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In the US, the gap is widening fast between fewer and fewer rich people and everyone else. Do Americans care? Do they believe everyone's getting their just deserts? Also, abortion and the federal budget talks, and in Wisconsin, a disputed election with shades of the recounts for Al Franken in Minnesota and George W. Bush in Florida.

Banner image: A businessman walks by a homeless woman holding a card requesting money in New York City. Photo: Spencer Platt/Getty Images

A World of Wealth

Thomas G. Donlan

Making News Abortion and the Federal Budget Talks 7 MIN, 47 SEC

In Washington this morning, Democrats and Republicans prepared to blame each other if there's a government shutdown at midnight tonight. Democratic Senate leader Harry Reid said it's all about cutting off money to Planned Parenthood. House Speaker John Boehner had a very different account of the stalemate. Philip Rucker is national political reporter for the Washington Post.

Philip Rucker, Washington Post (@PhilipRucker)

Main Topic Wealth Inequality in America 38 MIN

Whether Washington allows a federal shutdown or not, massive cuts are being made in federal programs for the poor and the hungry. Last week, New York Times food-writer Mark Bittman and 4000 others associated with a group called Bread for the World fasted to focus on increased suffering that will barely make a dent in the deficit. They also pointed to growing inequality, with the richest 400 people now owning more wealth than 50 million American households combined. But, is it government's job to level the playing field? We hear from Bittman, an investment banker who wants to pay more taxes, economist and and others.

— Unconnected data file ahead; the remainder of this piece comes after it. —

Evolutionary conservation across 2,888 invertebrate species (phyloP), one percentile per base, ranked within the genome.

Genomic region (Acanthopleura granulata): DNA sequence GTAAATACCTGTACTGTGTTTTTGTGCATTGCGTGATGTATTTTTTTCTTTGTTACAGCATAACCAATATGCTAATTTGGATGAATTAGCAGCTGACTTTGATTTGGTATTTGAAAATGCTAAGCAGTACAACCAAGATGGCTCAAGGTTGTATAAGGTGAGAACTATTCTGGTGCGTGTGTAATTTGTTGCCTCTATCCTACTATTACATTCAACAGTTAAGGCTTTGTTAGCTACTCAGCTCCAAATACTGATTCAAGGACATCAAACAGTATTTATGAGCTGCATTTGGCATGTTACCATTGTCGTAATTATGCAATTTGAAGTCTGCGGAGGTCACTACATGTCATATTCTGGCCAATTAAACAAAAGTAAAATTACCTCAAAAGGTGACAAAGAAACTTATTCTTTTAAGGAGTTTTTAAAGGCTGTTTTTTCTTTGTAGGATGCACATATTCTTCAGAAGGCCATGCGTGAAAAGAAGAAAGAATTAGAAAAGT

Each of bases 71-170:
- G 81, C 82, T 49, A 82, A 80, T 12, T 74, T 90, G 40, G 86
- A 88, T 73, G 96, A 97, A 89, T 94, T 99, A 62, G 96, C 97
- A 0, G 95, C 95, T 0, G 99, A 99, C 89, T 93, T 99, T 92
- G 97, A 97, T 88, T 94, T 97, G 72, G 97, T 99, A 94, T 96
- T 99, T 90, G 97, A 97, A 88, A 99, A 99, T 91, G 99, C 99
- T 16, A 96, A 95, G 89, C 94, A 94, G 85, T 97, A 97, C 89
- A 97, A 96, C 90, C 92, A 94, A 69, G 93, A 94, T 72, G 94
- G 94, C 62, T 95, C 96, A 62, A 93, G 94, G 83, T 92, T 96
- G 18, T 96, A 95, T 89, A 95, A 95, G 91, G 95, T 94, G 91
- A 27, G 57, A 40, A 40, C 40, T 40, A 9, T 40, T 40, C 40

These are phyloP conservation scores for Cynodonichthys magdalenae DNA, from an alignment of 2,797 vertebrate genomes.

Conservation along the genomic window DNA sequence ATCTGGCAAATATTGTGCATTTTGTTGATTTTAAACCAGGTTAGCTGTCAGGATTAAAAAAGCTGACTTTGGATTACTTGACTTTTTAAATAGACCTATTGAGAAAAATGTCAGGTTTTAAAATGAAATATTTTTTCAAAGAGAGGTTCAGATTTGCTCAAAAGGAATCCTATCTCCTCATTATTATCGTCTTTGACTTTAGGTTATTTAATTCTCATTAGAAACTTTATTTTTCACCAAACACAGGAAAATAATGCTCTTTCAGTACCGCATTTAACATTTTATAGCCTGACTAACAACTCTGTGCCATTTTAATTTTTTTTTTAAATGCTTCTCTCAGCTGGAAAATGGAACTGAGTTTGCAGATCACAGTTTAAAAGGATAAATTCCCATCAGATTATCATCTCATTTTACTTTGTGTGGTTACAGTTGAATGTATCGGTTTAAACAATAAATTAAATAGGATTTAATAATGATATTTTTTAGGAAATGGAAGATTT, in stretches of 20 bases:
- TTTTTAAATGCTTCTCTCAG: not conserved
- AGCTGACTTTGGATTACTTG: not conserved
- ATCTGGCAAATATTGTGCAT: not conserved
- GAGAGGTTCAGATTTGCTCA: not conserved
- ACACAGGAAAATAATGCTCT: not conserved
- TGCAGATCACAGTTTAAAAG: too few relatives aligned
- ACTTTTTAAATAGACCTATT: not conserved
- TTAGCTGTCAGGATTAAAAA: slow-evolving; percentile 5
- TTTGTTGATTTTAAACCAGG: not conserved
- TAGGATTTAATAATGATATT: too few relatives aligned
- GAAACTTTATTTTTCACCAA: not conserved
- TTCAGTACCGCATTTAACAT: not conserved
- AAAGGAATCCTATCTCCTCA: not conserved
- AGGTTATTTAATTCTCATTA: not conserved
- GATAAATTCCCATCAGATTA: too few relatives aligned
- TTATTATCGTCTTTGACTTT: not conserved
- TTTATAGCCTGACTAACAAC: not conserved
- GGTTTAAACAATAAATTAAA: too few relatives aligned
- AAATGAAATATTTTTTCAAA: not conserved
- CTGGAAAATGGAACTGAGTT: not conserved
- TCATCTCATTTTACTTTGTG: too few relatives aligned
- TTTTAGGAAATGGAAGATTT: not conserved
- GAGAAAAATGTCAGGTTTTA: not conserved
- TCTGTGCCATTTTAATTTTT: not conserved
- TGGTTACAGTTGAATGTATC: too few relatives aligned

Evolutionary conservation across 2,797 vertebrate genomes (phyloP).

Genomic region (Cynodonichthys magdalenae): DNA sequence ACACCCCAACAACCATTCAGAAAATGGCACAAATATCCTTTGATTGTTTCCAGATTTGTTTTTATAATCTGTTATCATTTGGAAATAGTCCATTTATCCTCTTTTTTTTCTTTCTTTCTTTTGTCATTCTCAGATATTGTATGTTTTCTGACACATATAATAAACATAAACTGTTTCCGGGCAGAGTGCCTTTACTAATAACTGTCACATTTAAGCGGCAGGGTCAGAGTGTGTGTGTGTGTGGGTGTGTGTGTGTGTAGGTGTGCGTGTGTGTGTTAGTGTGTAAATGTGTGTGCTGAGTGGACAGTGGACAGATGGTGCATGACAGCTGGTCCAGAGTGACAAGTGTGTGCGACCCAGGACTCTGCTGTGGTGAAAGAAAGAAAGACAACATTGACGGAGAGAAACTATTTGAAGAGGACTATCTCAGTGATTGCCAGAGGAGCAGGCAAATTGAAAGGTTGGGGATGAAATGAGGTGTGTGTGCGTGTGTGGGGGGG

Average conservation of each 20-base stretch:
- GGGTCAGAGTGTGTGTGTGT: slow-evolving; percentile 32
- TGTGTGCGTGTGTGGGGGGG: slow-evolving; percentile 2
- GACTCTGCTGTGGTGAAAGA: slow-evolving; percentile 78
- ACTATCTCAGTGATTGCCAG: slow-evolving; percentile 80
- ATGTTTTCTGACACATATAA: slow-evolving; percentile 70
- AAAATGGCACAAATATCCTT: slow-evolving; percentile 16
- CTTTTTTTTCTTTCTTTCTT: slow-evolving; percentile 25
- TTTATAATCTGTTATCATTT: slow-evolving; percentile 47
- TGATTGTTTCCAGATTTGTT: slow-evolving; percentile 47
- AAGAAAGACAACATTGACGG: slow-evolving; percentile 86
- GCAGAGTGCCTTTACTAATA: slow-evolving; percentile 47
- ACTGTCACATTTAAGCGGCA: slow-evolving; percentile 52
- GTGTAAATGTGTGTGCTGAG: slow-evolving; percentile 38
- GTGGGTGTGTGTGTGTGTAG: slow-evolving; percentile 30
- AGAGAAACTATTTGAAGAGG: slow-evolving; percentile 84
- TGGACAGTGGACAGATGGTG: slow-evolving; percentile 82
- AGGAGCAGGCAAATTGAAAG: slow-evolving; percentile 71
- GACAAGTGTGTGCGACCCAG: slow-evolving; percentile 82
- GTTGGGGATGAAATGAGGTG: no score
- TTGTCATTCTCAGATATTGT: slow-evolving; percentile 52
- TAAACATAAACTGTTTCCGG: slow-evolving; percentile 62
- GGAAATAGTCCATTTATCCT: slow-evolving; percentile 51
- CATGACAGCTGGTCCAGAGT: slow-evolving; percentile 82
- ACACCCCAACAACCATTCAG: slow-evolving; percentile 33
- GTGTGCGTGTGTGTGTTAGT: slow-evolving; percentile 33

Mark Bittman, New York Times (@bittman)
Michael Norton, Harvard Business School
Eric Schoenberg, Responsible Wealth
Jason Rink, Foundation for a Free Society
Tom Donlan, Barron's (@barronsonline)

Reporter's Notebook Twist of Events in Wisconsin Judicial Contest 5 MIN, 13 SEC

An otherwise obscure race for a nonpartisan seat on the Wisconsin state Supreme Court turned political as a referendum on Republican Governor Scott Walker's assault on collective bargaining rights. Yesterday, Democrat JoAnne Kloppenburg appeared to come out of nowhere to defeat the incumbent, a former Republican Assembly Speaker by 204 votes. Suddenly, David Prosser was leading by 7500. His new votes came from GOP-leaning Waukesha County, where Clerk Kathy Nickolaus said she failed to save them in her computer on election day, but waited until 5:30 yesterday to reveal the error that altered the outcome. Mary Spicuzza reports on state government for the Wisconsin State Journal.

Mary Spicuzza, Wisconsin State Journal (@MSpicuzzaWSJ)

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